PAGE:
Ofcom may award frequencies in the 2.3 GHz and 3.4 GHz bands in two stages rather than via a single auction process to accommodate potential changes to the UK mobile market.
The UK Ministry of Defence (MOD) is releasing the 2.3 and 3.4 GHz bands as part of government plans to make 500 MHz of spectrum available for civil use by 2020. The spectrum is likely to be of interest to mobile broadband operators, Ofcom said.
The regulator has opened a consultation on its proposal to award most of the newly available spectrum later this year or early in 2016, and hold back remaining frequencies for award at a later date. The closing date for this consultation is June 26.
This option is being considered to take into account potential changes on the market, such as BT's planned acquisition of EE and the proposed merger of O2 UK with Three UK.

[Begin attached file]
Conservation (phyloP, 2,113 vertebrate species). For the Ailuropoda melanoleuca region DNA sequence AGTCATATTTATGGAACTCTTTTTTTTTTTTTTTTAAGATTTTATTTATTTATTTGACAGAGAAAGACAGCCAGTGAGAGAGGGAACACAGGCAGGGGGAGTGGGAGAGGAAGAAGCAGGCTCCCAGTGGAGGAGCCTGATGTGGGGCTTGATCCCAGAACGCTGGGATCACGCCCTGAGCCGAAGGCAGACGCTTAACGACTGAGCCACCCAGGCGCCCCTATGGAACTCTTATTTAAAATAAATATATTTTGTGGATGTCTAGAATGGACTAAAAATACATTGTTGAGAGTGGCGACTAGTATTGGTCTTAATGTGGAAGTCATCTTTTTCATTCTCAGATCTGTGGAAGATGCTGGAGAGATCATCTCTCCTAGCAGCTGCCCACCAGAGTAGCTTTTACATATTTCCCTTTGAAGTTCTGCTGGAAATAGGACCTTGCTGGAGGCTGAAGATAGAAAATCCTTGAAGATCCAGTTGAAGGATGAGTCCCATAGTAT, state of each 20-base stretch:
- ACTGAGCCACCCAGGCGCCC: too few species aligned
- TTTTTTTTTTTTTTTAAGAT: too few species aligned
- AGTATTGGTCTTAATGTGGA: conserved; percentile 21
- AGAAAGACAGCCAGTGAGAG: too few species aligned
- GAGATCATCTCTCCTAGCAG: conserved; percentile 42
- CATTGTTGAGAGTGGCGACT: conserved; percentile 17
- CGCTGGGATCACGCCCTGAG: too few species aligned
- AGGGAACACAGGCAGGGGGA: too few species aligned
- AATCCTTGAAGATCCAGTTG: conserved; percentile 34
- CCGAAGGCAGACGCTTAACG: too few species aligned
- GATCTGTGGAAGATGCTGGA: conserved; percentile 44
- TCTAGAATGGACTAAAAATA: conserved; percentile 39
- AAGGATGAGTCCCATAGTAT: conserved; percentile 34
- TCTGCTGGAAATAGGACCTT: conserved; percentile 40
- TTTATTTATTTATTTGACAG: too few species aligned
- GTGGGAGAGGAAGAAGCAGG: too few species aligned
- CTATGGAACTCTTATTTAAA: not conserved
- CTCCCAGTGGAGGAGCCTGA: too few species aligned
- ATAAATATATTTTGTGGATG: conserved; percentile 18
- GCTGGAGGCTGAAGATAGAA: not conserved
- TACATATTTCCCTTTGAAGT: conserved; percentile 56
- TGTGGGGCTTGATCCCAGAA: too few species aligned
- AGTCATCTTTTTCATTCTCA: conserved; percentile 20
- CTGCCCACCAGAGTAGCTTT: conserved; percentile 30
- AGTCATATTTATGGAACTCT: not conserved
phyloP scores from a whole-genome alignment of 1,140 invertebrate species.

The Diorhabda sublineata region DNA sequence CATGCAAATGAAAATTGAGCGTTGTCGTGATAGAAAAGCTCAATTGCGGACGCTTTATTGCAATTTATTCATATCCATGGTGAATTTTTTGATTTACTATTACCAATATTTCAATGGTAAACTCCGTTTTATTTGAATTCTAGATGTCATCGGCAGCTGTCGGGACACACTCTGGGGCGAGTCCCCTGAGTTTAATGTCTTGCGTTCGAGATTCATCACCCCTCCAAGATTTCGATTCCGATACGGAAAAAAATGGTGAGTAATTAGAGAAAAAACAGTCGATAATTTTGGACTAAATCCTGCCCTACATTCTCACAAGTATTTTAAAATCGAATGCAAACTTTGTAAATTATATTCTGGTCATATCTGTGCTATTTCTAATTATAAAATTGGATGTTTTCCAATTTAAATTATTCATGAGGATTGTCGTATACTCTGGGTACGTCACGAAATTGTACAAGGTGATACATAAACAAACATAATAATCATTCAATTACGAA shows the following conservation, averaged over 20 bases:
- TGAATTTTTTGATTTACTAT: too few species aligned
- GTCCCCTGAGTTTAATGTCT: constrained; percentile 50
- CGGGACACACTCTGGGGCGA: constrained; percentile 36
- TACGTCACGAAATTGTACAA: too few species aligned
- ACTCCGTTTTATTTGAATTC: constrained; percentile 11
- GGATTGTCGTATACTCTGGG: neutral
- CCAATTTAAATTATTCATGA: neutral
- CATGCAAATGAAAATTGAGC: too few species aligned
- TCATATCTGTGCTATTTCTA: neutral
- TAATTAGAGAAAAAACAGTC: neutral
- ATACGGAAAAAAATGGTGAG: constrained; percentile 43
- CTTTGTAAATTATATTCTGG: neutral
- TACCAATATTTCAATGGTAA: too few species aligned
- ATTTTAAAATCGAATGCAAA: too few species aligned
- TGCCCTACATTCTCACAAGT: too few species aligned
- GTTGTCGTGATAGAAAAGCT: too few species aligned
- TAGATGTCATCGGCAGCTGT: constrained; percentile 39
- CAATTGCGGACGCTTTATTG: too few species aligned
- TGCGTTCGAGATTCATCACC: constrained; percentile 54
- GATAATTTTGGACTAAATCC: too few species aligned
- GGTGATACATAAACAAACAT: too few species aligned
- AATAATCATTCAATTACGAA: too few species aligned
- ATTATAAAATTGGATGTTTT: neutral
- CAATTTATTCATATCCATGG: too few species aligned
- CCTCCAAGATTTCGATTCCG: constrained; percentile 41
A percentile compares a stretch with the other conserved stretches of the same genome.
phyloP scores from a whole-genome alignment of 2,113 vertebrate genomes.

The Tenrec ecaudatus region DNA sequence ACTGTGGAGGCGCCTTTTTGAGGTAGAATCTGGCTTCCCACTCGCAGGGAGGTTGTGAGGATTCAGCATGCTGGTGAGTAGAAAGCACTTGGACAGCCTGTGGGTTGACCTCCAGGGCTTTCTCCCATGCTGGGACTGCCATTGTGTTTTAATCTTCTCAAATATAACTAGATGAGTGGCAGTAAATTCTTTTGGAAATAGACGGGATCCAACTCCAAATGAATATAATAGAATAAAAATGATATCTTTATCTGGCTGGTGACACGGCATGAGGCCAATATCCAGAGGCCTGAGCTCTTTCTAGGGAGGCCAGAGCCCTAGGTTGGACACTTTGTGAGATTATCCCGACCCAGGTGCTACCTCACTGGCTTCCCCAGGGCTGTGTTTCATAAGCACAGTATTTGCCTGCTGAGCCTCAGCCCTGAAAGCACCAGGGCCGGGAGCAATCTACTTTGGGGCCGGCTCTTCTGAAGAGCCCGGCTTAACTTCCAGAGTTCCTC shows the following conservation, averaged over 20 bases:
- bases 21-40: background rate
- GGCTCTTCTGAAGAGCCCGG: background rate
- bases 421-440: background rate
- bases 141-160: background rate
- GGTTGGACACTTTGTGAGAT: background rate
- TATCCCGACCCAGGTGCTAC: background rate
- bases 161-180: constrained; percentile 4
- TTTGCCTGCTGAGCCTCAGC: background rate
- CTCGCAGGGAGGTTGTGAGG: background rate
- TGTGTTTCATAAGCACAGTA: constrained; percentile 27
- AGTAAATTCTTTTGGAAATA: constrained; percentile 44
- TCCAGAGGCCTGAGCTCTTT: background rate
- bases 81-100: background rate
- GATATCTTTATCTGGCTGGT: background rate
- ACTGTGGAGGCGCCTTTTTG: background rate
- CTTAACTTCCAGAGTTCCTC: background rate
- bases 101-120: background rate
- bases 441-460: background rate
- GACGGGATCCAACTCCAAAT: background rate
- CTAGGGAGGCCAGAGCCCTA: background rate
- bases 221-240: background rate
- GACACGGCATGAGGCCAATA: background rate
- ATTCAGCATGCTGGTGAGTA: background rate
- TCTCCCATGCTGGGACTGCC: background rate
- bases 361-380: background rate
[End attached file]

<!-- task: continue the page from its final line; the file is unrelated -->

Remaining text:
"This approach may be preferable to the alternatives of either awarding all of the spectrum, or delaying the award--although both those options remain open," Ofcom noted. "Our initial thinking is that it may be appropriate to withhold around 60 MHz of the 190 MHz of spectrum available."
If the merger of O2 and Three does take place, it would reduce the UK wholesale mobile market from four major operators to three. The regulator commented that although it is not Ofcom's role to decide whether these mergers should go ahead, it has a duty to secure the optimum use of spectrum.
Ofcom said will determine later in the year the best approach to making the spectrum available, depending on the feedback it receives and the condition of the market.
As things stand, the regulator plans to issue licences for the 2.3 and 3.4 GHz bands for an indefinite period, but with an initial term of 20 years after which licence fees may be payable. It noted that there would be no coverage obligations placed on this spectrum because the frequencies are better suited for high capacity and faster speeds, rather than achieving wide geographical coverage.
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